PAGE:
MPC/Airfix 1/72 Ka-25 'Hormone'




$ long out of production


One option


Scott Van Aken




Straight from the box using Microscale decals

The Ka-25 'Hormone' was designed primarily for shipboard ASW and Recon purposes. It's counter-rotating rotors allows for a smaller 'footprint' and also eliminates the need for a tail-rotor as the torque of the two blades cancel each other out. Several US helicopters have used similar 'dual main rotor' set ups such as the Sikorsky H-21 where they are at opposite ends of the airframe and the Kaman H-43 where they are next to each other and intermesh. All of these tail-rotor-less designs need to have a rather large empennage to help maintain stability in forward flight.

The smaller footprint is perfect for shipboard use, or other applications were space is a premium, such as oil rigs. However, the downside to this configuration is that the rotor/shaft configuration is extremely complex, requiring special care and maintenance.

Capacity and lift are limited due to the small size so one would classify this helicopter as a light lift variant, capable of handling only a minimal amount of equipment. There are various sonar and radar equipment installed on the Hormone, making it a rather useful and effective ASW platform.  Although the Ka-25 has been replaced by the Ka-27 Helix in Russian service, the Hormone can still be found, mostly with smaller navies that cannot afford the newest equipment.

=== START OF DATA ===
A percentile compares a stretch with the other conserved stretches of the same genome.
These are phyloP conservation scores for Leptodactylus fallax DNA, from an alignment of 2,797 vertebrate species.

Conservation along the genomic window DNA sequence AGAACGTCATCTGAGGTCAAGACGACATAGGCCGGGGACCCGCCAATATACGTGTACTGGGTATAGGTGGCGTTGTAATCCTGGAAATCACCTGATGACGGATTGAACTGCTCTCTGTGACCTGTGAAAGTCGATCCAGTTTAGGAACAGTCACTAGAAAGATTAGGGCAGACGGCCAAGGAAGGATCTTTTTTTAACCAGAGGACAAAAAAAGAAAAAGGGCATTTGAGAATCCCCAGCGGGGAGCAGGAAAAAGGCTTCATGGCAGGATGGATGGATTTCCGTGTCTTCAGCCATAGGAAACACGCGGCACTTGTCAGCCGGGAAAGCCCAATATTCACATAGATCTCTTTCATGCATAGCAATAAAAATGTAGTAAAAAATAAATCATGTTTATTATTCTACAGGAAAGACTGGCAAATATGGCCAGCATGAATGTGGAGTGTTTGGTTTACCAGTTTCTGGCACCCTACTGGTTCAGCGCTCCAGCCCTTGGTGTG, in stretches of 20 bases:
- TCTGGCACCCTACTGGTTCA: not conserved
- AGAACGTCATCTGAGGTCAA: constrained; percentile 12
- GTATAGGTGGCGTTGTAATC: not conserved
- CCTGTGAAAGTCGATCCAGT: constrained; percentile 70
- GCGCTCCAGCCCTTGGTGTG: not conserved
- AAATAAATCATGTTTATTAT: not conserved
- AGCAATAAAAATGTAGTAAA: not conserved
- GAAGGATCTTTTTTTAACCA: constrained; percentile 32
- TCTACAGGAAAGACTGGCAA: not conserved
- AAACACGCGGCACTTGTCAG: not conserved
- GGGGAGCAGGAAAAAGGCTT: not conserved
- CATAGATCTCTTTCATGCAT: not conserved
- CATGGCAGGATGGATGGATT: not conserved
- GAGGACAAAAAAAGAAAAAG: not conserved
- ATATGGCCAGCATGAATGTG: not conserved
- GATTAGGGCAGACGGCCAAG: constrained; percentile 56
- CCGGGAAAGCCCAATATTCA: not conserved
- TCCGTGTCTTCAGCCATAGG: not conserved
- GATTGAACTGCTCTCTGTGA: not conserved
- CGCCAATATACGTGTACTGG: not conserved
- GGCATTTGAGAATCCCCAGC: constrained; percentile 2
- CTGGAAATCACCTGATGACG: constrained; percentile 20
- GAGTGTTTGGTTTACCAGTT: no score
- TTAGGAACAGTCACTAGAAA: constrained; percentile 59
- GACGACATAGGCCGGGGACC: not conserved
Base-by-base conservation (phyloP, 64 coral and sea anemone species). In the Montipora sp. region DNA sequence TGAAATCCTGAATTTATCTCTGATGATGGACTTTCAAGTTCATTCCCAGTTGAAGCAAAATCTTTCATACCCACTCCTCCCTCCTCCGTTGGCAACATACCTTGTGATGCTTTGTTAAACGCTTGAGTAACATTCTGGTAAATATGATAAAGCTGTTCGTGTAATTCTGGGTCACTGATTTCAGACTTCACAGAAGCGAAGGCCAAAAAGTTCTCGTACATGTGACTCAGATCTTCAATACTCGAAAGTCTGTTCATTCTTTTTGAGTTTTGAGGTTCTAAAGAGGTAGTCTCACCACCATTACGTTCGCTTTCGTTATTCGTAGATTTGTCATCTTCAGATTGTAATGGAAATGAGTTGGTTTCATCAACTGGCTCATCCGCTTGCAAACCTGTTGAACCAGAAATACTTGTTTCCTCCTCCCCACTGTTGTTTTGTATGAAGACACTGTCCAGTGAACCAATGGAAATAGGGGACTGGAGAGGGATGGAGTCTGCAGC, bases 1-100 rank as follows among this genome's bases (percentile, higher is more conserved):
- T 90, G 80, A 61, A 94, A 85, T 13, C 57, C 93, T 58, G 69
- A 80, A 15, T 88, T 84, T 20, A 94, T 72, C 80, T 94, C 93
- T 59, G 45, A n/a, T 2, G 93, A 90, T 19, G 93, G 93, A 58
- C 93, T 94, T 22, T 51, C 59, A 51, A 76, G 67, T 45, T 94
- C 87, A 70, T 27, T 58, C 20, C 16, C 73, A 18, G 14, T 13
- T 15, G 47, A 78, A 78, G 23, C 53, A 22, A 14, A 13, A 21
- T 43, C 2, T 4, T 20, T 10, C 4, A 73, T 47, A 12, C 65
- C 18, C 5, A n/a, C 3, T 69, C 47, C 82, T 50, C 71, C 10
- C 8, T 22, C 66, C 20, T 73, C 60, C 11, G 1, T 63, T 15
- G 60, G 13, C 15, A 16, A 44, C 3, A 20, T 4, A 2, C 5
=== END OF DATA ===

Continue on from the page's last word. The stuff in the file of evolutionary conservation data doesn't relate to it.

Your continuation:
Back in the early 1980s, MPC imported nearly the entire Airfix line, repackaging the kits in MPC boxes and putting in their own decals and instructions. In all respects, the plastic is exactly the same as what comes in Airfix boxes. The Hormone is one of the better Airfix kits. No rivets or moving control surfaces for this one. Panel lines are very nicely done and of the raised variety. A full cockpit and something of a cabin are provided. To most helo kit makers surprise, they will find both the cyclic and collective in this one, though no rudder pedals. There are three generic seats with three equally generic crew members. The instrument panel has some raised detail, but it isn't very accurate! Clear pieces seem to have the required sink areas in the middle of the smaller pieces, something that almost seems an Airfix trait!

The cabin door can be posed open if one desires, but there is little to see in there. The kit makes several variants so there are optional bits provided. One is the option to put floatation gear around the wheels. Another is to open the back of the fuselage for insertion of some sort of ASW device. There are also hoists, two different nose radar pods, a flat underside panel and a tail radome as well as other bits and pieces that can be scabbed on the side in terms of weapons pods or lights.

Instructions are very good, providing clear construction steps and different areas for doing the A, B or C variant, though there is no explanation of what all the different versions are in terms of mission. It seems as if the A version is what is the primary kit is supposed to be, though not all the antennas shown on the box art are included in the kit. There is a single small decal sheet for Red 17. I seriously doubt if all three versions were Red 17, so the modeler really needs to do some research into the aircraft before deciding on a variant and markings. The instructions would have you do the kit in an overall grey, which is not only easy to paint, but does make for a fetching model.


I've built this kit not once, but twice, the first build taking 'Best Soviet Aircraft' at a contest in 1985. It is a very nice kit and what's more, takes up a lot less space than your average helo. Though not currently in the catalogue (March 2004), it is not difficult to find at swap meets and generally for around $5 or so.

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